Factors that impact the implementation and sustainability of dialectical behaviour therapy programs: a qualitative study of clinician perspectives
Popowich, Alexandra D.
Master of Arts
DisciplinePsychology : Clinical
SubjectDialectical behaviour therapy
Implementation and sustainability of dialectical behaviour therapy
MetadataShow full item record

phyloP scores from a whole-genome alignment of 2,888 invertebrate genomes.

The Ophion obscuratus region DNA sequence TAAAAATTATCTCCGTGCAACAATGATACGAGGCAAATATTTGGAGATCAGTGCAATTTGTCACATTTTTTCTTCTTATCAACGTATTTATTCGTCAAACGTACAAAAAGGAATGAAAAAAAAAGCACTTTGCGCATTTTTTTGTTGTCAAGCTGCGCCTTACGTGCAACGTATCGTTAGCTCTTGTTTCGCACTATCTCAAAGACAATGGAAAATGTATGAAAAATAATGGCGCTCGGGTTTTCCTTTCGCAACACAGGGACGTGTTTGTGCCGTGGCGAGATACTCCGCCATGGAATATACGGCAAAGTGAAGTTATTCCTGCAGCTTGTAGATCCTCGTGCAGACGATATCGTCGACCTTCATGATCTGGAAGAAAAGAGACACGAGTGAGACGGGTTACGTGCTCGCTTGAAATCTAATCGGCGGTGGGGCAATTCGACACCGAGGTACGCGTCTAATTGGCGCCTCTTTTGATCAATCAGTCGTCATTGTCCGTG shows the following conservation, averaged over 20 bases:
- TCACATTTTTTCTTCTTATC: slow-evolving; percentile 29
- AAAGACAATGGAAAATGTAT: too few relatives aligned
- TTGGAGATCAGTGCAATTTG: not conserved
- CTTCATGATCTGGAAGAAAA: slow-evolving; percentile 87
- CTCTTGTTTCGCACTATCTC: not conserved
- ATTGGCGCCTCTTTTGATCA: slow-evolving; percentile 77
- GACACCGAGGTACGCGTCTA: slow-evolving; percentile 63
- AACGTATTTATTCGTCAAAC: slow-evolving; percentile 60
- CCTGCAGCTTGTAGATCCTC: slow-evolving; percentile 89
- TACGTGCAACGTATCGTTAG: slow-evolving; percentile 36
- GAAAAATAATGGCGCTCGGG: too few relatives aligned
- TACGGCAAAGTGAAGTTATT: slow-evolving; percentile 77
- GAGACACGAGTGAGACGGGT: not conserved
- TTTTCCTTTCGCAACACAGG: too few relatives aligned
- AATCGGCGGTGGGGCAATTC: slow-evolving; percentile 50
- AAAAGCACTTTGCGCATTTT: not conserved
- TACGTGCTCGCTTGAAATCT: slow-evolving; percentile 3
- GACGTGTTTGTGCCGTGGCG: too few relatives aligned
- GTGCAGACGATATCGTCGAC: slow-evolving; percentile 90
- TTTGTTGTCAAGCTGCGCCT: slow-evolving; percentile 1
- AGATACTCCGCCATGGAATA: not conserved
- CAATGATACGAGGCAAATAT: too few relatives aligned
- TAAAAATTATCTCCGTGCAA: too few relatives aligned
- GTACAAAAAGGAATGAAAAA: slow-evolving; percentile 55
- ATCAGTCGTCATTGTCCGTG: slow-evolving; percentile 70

Dialectical behaviour therapy (DBT) is a psychological treatment developed for individuals experiencing significant mental health issues along with high-risk behaviours (e.g., suicidal behaviours, self-harm, substance use, aggression, impulsivity). Despite substantial evidence supporting its use, many DBT programs have problems with sustainability, which leaves individuals with severe mental health issues without the treatment they need. The goals of the current study were to: a) identify factors that impact the functioning of DBT programs in Thunder Bay, Ontario; b) identify factors that are particularly relevant for youth DBT programs; c) make recommendations to foster the facilitators of success and address the barriers that hinder the functioning of DBT programs. Clinicians (N=31) trained in DBT completed a semistructured interview exploring their experiences providing DBT and thoughts on the factors that facilitate or hinder the functioning of the DBT programs. The interviews were transcribed verbatim and then organized into themes using inductive thematic analysis. Three major themes emerged as barriers to the functioning of DBT programs: systemic challenges, conflicts within the consultation teams, and clinician burnout. Factors influencing the success of DBT programs included: systemic support, clinician commitment and “buy in,” and team cohesion. Unique factors specific to providing DBT with youth (i.e., level of commitment, simplifying the language, and parental investment) were also identified. The findings provide novel information on barriers that impact the functioning of DBT programs from clinicians’ perspectives within a Canadian publically funded mental health system. These findings have clear clinical utility and can be used to generate solutions to clinicians’ perceived barriers and to foster perceived facilitators.